Can you imagine living as a refugee – or as a stateless person with no nationality?  Camps overflow with cramped quarters, no privacy, insufficient latrines, and scarce school options.  Girls are tasked with gathering firewood. They easily become prey for assault when venturing out at dawn to gather wood.

The number of refugees, asylum-seekers and displaced and stateless people worldwide has, for the first time since World War II, exceeded 50 million people.  80% are women and children.

Failure to resolve and prevent conflict is the number one cause of this displacement.  And it’s the primary barrier preventing children – especially girls – from realizing their right to education.

Myanmar has been immersed in civil wars and conflict since the 1960’s. At that time the military junta enacted the Four Cuts policy, consisting of “attacking villages, forcing ethnic villagers to move into heavily controlled relocation sites, destroying their homes and crops, and planting landmines in their former villages and farms to prevent their return”.

Impacts on displaced children are severe – increased risk of human rights abuses, instability, detachment, chronic health and emotional problems, and lack of access to education.  To reach schools, children are forced to cross potential land mined areas.  Girls are at high risk of sexual assault, and twice as likely as boys to drop out of school.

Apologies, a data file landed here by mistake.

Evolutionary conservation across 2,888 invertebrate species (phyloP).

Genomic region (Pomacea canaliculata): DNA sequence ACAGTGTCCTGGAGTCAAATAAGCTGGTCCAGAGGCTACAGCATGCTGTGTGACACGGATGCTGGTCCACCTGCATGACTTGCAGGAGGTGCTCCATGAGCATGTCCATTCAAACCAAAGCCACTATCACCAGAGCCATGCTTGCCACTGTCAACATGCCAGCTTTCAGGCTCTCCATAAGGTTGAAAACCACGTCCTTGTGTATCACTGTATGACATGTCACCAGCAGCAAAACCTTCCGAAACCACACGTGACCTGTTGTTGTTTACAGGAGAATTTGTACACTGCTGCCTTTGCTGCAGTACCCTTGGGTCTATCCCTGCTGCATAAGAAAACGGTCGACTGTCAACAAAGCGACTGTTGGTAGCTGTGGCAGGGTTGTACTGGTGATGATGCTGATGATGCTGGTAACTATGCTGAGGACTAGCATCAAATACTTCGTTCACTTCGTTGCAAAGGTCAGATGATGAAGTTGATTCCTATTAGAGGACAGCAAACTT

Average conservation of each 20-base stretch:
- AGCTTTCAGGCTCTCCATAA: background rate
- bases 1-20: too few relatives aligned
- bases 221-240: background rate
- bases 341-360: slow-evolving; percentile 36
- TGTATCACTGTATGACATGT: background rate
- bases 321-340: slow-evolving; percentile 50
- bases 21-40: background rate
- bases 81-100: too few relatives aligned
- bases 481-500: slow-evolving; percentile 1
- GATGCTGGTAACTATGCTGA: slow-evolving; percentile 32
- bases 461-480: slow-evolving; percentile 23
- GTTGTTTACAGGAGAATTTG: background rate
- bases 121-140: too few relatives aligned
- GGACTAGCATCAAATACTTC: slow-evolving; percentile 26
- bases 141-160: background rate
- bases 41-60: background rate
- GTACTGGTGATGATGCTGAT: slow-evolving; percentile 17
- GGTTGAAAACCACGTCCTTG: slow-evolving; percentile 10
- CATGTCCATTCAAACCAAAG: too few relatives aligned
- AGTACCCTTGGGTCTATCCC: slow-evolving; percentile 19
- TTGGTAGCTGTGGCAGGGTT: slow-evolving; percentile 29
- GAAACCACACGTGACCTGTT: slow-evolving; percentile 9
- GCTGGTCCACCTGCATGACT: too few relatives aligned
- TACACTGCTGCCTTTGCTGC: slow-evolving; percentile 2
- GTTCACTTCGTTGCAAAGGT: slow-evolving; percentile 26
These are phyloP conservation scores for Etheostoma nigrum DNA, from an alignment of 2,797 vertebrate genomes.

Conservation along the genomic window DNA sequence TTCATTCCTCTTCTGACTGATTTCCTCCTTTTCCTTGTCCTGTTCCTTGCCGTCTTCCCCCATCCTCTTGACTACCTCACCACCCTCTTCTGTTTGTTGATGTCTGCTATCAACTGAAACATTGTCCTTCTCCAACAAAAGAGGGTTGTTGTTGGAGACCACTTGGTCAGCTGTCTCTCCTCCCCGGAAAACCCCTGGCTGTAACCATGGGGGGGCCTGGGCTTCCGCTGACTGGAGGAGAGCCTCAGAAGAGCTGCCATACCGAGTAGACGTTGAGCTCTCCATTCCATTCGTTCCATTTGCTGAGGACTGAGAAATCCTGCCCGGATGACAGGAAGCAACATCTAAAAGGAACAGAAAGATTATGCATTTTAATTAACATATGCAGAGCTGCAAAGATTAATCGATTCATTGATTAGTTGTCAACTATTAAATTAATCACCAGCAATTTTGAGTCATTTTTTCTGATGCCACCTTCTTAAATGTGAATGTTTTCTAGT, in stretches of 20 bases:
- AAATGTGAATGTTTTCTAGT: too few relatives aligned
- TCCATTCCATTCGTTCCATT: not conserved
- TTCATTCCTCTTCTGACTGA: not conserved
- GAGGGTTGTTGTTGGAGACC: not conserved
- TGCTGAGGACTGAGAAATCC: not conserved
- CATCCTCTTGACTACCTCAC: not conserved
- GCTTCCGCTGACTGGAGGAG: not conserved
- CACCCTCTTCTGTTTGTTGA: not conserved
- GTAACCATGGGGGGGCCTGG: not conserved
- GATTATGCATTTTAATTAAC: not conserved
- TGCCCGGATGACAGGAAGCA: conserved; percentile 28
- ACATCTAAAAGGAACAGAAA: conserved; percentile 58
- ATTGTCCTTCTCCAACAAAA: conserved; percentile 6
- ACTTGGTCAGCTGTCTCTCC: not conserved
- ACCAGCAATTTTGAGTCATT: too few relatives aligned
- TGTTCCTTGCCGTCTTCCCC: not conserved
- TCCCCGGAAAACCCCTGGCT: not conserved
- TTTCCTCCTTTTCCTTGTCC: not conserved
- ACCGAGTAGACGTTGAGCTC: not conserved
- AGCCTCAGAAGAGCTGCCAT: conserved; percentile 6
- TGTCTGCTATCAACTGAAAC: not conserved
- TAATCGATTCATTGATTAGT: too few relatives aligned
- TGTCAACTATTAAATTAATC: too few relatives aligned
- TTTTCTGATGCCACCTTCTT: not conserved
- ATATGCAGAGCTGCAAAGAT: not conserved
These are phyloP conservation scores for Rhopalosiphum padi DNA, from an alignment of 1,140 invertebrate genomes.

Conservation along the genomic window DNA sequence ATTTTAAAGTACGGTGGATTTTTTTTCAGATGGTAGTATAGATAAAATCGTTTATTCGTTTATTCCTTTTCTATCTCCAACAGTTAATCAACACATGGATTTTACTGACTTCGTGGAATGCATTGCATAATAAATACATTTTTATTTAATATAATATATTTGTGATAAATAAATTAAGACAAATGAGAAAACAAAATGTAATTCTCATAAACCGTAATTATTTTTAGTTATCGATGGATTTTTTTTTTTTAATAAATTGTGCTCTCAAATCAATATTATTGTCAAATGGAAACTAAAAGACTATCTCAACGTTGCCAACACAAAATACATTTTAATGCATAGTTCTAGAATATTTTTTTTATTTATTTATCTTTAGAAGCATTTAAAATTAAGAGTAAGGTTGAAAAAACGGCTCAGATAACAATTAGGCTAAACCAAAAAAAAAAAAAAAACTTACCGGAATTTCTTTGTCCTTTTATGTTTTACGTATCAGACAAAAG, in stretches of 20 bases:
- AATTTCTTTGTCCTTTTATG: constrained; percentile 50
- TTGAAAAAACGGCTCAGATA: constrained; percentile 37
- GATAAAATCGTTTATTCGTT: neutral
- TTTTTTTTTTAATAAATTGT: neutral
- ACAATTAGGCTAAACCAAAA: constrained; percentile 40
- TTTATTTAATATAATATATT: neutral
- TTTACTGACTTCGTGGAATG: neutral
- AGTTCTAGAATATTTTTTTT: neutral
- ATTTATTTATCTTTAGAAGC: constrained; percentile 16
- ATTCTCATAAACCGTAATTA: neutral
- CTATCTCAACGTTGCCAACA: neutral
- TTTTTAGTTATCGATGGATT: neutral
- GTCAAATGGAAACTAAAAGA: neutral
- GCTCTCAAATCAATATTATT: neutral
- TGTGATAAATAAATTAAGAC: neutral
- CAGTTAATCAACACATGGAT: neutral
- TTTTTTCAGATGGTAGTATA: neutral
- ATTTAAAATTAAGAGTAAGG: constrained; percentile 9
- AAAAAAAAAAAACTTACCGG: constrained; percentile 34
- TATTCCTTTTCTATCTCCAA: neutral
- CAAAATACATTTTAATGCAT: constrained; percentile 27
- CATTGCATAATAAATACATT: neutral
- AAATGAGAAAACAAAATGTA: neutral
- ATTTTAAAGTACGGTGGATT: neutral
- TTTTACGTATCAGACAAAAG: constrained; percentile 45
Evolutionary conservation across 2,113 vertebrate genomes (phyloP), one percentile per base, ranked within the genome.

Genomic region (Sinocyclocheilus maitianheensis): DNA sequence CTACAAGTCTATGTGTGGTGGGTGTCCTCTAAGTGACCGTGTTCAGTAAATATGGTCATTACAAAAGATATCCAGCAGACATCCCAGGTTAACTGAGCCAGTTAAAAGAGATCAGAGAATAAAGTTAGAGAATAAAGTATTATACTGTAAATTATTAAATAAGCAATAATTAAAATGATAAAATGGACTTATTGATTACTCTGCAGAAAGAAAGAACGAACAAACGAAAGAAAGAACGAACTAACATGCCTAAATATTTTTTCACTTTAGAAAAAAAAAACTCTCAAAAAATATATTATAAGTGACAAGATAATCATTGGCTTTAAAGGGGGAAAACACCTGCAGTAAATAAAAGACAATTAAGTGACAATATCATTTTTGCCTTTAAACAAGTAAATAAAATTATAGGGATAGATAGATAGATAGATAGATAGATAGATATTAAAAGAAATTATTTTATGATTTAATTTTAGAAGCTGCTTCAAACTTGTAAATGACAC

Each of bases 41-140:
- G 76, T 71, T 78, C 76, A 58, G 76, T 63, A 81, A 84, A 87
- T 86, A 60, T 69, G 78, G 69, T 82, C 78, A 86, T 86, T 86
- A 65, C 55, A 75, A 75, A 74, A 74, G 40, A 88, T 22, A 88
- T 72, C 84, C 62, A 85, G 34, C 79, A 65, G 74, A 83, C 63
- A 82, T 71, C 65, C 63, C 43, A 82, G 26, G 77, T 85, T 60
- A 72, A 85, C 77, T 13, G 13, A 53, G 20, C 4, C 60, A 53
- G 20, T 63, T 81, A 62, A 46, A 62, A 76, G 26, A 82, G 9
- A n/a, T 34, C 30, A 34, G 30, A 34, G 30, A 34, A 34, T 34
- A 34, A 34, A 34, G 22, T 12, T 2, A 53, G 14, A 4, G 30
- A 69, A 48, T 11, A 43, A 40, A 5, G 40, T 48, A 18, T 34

Loi Lai Leng IDP Camp Photo Credit: Educational Empowerment
Loi Lai Leng IDP Camp
Photo Credit: Educational Empowerment

Education is essential to fostering peace, reducing poverty, and increasing gender equality. Schools can provide life-saving information, such as landmine awareness and HIV and pregnancy prevention guidance.

Education instills hope – hope for safety – hope for food – hope for school.  Hope is the little voice you hear whisper maybe – when it seems the entire world is shouting no.

Educational Empowerment fulfills that hope for Burmese girls by providing access to schools and books, incentives to stay in school, and support for teachers.

Let’s join together to ensure all girls and boys, especially those living in conflict areas, have hope for education and for a better life.

To take immediate action:

  • Advocate for inclusion of women in conflict resolution and reconstruction efforts.
  • Join Girls Globe conversation on Twitter @GirlsGlobe
  • Become a champion for girls’ and women’s rights.